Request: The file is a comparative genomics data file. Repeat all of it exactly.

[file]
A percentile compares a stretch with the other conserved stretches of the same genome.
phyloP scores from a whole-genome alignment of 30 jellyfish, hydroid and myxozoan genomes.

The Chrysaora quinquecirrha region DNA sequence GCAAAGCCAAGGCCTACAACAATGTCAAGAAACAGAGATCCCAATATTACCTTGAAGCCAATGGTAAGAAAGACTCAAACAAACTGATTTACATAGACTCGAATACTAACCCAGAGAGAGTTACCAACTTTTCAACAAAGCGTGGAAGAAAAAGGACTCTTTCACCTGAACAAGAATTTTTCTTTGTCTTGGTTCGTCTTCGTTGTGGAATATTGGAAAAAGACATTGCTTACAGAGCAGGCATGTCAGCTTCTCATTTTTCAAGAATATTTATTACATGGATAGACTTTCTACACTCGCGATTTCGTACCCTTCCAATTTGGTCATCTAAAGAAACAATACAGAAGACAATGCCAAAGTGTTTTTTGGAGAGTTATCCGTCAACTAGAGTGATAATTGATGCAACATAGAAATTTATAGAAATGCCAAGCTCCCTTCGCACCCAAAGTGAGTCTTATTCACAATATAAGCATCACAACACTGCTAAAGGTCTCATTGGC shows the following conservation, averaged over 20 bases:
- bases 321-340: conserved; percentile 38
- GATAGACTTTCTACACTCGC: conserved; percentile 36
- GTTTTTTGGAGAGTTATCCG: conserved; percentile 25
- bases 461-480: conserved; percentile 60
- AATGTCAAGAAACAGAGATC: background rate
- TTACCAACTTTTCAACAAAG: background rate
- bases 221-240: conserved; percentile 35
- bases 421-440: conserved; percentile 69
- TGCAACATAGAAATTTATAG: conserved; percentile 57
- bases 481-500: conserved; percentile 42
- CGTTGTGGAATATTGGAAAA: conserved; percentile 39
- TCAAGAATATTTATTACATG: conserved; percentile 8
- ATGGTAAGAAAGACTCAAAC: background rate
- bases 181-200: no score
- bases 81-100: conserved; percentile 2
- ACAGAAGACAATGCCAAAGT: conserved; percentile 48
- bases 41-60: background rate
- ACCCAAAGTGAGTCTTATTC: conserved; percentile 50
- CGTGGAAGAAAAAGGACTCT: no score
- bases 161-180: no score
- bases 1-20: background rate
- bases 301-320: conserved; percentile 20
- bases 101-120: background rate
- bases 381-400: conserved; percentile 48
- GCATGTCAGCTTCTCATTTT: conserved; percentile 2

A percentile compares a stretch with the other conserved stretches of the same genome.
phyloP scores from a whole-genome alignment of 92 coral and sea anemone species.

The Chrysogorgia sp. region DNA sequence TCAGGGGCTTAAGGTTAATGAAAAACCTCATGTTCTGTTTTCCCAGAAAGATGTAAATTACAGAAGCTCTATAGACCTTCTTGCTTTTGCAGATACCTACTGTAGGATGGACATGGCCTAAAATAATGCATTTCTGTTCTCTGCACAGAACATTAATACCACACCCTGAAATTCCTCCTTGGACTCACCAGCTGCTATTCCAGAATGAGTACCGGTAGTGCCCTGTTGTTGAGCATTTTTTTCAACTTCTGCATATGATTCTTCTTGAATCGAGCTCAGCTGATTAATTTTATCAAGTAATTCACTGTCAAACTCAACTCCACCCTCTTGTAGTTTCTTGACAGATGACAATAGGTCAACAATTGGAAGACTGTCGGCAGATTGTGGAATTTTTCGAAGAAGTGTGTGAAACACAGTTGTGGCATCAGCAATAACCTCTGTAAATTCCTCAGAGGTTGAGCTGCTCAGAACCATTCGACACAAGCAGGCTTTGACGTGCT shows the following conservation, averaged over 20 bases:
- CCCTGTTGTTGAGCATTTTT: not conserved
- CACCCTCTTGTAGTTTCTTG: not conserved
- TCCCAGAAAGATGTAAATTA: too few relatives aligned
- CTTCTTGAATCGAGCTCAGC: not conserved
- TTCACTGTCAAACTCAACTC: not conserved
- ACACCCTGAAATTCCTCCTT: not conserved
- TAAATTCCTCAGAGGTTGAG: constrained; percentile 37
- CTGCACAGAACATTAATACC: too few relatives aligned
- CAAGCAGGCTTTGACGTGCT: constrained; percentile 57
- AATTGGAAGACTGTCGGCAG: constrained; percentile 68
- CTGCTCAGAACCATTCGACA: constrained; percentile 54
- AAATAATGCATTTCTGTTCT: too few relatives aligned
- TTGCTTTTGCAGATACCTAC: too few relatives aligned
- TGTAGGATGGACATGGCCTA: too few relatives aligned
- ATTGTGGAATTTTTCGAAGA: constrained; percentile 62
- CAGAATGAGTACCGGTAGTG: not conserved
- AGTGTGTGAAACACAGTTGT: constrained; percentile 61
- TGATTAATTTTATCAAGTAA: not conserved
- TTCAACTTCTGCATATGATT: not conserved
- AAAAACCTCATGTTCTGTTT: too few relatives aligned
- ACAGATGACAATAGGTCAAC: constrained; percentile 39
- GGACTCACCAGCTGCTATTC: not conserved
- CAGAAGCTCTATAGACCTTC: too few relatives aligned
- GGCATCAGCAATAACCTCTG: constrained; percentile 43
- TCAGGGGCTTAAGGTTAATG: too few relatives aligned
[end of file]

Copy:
A percentile compares a stretch with the other conserved stretches of the same genome.
phyloP scores from a whole-genome alignment of 30 jellyfish, hydroid and myxozoan genomes.

The Chrysaora quinquecirrha region DNA sequence GCAAAGCCAAGGCCTACAACAATGTCAAGAAACAGAGATCCCAATATTACCTTGAAGCCAATGGTAAGAAAGACTCAAACAAACTGATTTACATAGACTCGAATACTAACCCAGAGAGAGTTACCAACTTTTCAACAAAGCGTGGAAGAAAAAGGACTCTTTCACCTGAACAAGAATTTTTCTTTGTCTTGGTTCGTCTTCGTTGTGGAATATTGGAAAAAGACATTGCTTACAGAGCAGGCATGTCAGCTTCTCATTTTTCAAGAATATTTATTACATGGATAGACTTTCTACACTCGCGATTTCGTACCCTTCCAATTTGGTCATCTAAAGAAACAATACAGAAGACAATGCCAAAGTGTTTTTTGGAGAGTTATCCGTCAACTAGAGTGATAATTGATGCAACATAGAAATTTATAGAAATGCCAAGCTCCCTTCGCACCCAAAGTGAGTCTTATTCACAATATAAGCATCACAACACTGCTAAAGGTCTCATTGGC shows the following conservation, averaged over 20 bases:
- bases 321-340: conserved; percentile 38
- GATAGACTTTCTACACTCGC: conserved; percentile 36
- GTTTTTTGGAGAGTTATCCG: conserved; percentile 25
- bases 461-480: conserved; percentile 60
- AATGTCAAGAAACAGAGATC: background rate
- TTACCAACTTTTCAACAAAG: background rate
- bases 221-240: conserved; percentile 35
- bases 421-440: conserved; percentile 69
- TGCAACATAGAAATTTATAG: conserved; percentile 57
- bases 481-500: conserved; percentile 42
- CGTTGTGGAATATTGGAAAA: conserved; percentile 39
- TCAAGAATATTTATTACATG: conserved; percentile 8
- ATGGTAAGAAAGACTCAAAC: background rate
- bases 181-200: no score
- bases 81-100: conserved; percentile 2
- ACAGAAGACAATGCCAAAGT: conserved; percentile 48
- bases 41-60: background rate
- ACCCAAAGTGAGTCTTATTC: conserved; percentile 50
- CGTGGAAGAAAAAGGACTCT: no score
- bases 161-180: no score
- bases 1-20: background rate
- bases 301-320: conserved; percentile 20
- bases 101-120: background rate
- bases 381-400: conserved; percentile 48
- GCATGTCAGCTTCTCATTTT: conserved; percentile 2

A percentile compares a stretch with the other conserved stretches of the same genome.
phyloP scores from a whole-genome alignment of 92 coral and sea anemone species.

The Chrysogorgia sp. region DNA sequence TCAGGGGCTTAAGGTTAATGAAAAACCTCATGTTCTGTTTTCCCAGAAAGATGTAAATTACAGAAGCTCTATAGACCTTCTTGCTTTTGCAGATACCTACTGTAGGATGGACATGGCCTAAAATAATGCATTTCTGTTCTCTGCACAGAACATTAATACCACACCCTGAAATTCCTCCTTGGACTCACCAGCTGCTATTCCAGAATGAGTACCGGTAGTGCCCTGTTGTTGAGCATTTTTTTCAACTTCTGCATATGATTCTTCTTGAATCGAGCTCAGCTGATTAATTTTATCAAGTAATTCACTGTCAAACTCAACTCCACCCTCTTGTAGTTTCTTGACAGATGACAATAGGTCAACAATTGGAAGACTGTCGGCAGATTGTGGAATTTTTCGAAGAAGTGTGTGAAACACAGTTGTGGCATCAGCAATAACCTCTGTAAATTCCTCAGAGGTTGAGCTGCTCAGAACCATTCGACACAAGCAGGCTTTGACGTGCT shows the following conservation, averaged over 20 bases:
- CCCTGTTGTTGAGCATTTTT: not conserved
- CACCCTCTTGTAGTTTCTTG: not conserved
- TCCCAGAAAGATGTAAATTA: too few relatives aligned
- CTTCTTGAATCGAGCTCAGC: not conserved
- TTCACTGTCAAACTCAACTC: not conserved
- ACACCCTGAAATTCCTCCTT: not conserved
- TAAATTCCTCAGAGGTTGAG: constrained; percentile 37
- CTGCACAGAACATTAATACC: too few relatives aligned
- CAAGCAGGCTTTGACGTGCT: constrained; percentile 57
- AATTGGAAGACTGTCGGCAG: constrained; percentile 68
- CTGCTCAGAACCATTCGACA: constrained; percentile 54
- AAATAATGCATTTCTGTTCT: too few relatives aligned
- TTGCTTTTGCAGATACCTAC: too few relatives aligned
- TGTAGGATGGACATGGCCTA: too few relatives aligned
- ATTGTGGAATTTTTCGAAGA: constrained; percentile 62
- CAGAATGAGTACCGGTAGTG: not conserved
- AGTGTGTGAAACACAGTTGT: constrained; percentile 61
- TGATTAATTTTATCAAGTAA: not conserved
- TTCAACTTCTGCATATGATT: not conserved
- AAAAACCTCATGTTCTGTTT: too few relatives aligned
- ACAGATGACAATAGGTCAAC: constrained; percentile 39
- GGACTCACCAGCTGCTATTC: not conserved
- CAGAAGCTCTATAGACCTTC: too few relatives aligned
- GGCATCAGCAATAACCTCTG: constrained; percentile 43
- TCAGGGGCTTAAGGTTAATG: too few relatives aligned